To Be Heroine – Anime Review

Synopsis: Everyone around Futaba expects her to grow up and become an adult, and she’s lost the ability to keep herself mentally balanced. At the bottom of her heart, her childish self is still there, and still strong. One day she wanders into another dimension, a world where the light has been lost, and darkness rules. The people there exist as babies wearing only their underpants. The clothes they wear can be summoned as powerful fighters called SpiCloths. In this world, a battle was being fought between light and darkness… (Official Crunchyroll Synopsis)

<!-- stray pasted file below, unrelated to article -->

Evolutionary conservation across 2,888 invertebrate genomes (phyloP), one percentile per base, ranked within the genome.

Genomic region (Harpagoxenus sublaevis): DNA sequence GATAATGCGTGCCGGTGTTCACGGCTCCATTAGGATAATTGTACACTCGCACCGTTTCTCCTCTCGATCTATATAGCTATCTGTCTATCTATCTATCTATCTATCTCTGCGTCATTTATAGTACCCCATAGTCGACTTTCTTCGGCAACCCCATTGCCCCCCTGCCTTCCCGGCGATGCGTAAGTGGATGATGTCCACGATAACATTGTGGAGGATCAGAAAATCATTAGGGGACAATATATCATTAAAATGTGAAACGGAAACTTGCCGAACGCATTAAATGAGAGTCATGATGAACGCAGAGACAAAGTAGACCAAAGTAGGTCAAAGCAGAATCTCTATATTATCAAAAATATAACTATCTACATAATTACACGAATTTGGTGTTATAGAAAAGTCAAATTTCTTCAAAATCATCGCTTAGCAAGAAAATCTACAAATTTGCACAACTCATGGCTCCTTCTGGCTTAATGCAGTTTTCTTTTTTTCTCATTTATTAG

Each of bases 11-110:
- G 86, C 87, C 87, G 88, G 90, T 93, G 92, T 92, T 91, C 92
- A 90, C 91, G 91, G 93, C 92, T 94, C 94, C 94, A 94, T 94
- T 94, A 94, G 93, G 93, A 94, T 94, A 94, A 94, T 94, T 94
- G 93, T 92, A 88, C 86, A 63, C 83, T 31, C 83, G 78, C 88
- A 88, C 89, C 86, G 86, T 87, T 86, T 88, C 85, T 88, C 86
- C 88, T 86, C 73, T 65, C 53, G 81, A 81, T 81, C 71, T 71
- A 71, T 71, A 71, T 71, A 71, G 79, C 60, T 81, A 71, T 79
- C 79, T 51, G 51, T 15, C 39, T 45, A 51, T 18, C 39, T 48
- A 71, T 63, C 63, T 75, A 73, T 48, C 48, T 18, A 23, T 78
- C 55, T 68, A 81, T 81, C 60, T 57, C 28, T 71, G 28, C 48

And yet you clearly have a magic wand.

Review (Warning: Minor Spoilers to Follow):

Tom: To Be Heroine very much tries to emulate its predecessor, attempting to weave a more personal, heartfelt story through a wacky, bizarre, action packed narrative. While To Be Hero was in most respects a triumph of that effort, To Be Heroine’s real world, personal tale is far more ambitious, so much so that in the effort to craft this more complex tale the entire thing crumbles beneath its own weight.

Your guess is as good as mine.